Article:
Recently, a scientific debate has emerged regarding the possible association of prior appendicectomy and the occurrence of CDI. Although its exact function has not been clearly understood yet, the presence of gut-associated lymphoid tissue (GALT) in the appendix, along with its anatomic location close to the ileo-cecal valve, the functional barrier between the small and large intestine indicates that the appendix probably plays an important role in the regulation of the immune profile of the intestine [10]. More specifically, there is mounting evidence that the appendix, containing an extremely high concentration of gut microbiota, serves as an immunological reservoir of the lower gastrointestinal tract, enabling the re-inoculation of the colon with normal flora in cases of intestinal infections [11]. As a result, it would be reasonable to assume that patients who have previously undergone an appendicectomy would be more prone to the development of CDI in the absence of the immunological surveillance of the colon by an in situ and functioning appendix. In order to address this question of a possible association between previous appendicectomy and CDI and specifically whether an in situ appendix has a protective role against the occurrence, relapse and clinical severity of CDI, we performed a systematic review of the published English literature.

Literature Search Methods▴Top 

We performed a systematic review of the published clinical studies in PubMed which examined the association between prior appendicectomy and CDI. The keywords used in the search engine were the combinations of “clostridium difficile” or “pseudomembranous colitis” with the words “appendix”, “appendicectomy” and “appendectomy”. The literature search assessed for suitability all papers published in PubMed database until February 2014. We excluded from our review case reports and studies not published in English. The references of the retrieved papers were manually searched in order to identify further potentially relevant studies. The literature review was performed independently by two of the authors (CS and FS); any matters of controversy regarding the suitability of any studies were resolved between the authors. In cases where the full-text of any potentially relevant studies was not available, the corresponding authors were contacted to provide the full-length version of the article.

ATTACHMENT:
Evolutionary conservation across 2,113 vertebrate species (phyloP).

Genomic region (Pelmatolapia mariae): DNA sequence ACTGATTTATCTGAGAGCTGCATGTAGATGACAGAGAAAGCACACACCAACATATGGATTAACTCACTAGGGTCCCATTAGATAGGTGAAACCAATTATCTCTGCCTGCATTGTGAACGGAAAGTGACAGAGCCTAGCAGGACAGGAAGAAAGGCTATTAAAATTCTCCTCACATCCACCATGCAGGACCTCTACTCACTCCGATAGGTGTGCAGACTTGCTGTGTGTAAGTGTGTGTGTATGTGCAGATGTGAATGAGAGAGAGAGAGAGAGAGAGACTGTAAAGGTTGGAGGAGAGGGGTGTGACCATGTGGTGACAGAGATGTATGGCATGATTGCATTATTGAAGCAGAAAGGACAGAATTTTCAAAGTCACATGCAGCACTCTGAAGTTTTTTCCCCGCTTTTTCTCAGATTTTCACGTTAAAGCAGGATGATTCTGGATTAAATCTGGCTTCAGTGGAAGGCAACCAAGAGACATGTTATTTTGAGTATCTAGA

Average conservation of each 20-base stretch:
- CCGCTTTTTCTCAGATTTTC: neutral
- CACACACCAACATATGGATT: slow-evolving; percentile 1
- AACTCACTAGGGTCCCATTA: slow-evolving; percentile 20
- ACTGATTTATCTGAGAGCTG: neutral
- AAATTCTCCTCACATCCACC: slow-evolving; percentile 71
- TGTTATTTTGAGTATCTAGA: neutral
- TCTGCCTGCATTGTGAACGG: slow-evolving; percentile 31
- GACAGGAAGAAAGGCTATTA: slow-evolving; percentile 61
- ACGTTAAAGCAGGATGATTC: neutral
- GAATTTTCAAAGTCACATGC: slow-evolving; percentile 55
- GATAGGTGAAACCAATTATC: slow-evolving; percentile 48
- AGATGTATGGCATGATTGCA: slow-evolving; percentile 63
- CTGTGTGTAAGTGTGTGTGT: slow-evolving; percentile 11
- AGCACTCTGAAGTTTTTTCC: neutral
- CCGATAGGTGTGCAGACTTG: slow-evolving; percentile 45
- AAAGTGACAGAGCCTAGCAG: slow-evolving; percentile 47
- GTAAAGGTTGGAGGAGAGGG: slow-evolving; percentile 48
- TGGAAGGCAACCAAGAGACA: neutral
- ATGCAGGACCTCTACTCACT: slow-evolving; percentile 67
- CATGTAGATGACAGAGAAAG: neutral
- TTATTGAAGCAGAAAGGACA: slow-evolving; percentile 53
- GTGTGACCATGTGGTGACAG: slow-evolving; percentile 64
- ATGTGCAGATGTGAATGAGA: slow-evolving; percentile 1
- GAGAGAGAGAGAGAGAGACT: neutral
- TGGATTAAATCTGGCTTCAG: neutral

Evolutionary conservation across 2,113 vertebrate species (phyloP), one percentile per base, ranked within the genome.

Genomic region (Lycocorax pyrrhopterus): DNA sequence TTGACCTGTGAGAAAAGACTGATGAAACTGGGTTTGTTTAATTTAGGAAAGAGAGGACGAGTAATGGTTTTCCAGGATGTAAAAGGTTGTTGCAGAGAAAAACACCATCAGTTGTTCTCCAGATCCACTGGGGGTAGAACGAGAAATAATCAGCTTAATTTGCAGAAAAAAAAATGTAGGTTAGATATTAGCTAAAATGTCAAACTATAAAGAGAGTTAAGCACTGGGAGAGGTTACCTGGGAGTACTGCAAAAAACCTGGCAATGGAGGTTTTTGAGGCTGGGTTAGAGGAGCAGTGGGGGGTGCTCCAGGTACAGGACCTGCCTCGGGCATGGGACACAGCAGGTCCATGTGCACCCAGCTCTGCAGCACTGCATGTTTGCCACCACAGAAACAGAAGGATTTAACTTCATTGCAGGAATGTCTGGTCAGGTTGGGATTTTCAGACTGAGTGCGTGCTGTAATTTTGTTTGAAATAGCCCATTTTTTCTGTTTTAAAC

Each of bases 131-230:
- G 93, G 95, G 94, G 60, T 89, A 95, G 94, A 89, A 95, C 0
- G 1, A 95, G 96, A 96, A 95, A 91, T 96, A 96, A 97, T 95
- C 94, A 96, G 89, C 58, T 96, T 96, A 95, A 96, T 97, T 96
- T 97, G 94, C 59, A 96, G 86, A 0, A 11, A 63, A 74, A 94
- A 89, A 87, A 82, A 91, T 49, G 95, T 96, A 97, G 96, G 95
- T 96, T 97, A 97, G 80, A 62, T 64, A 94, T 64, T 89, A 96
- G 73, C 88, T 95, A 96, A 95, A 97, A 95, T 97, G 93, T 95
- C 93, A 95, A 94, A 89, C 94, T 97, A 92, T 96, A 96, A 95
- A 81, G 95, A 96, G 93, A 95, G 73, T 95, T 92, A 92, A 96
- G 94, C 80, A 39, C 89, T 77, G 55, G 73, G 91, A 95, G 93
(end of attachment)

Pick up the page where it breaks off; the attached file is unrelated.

Literature Review▴Top 

Our literature search yielded a total of 89 records, with another eight additional papers being identified as potentially suitable through the manual search of the references. After the removal of the duplicate records (n = 43) and the papers not published in English (n = 11), a total of 43 papers were reviewed for inclusion in the review. From these, 28 were excluded as irrelevant to our review question and another 10 correseponed to case reports (n = 5) and literature reviews (n = 5), leaving five studies to be included in the review [12-16]. The main features and findings of each study are presented in a detailed manner in Supplementary 1 (www.jocmr.org).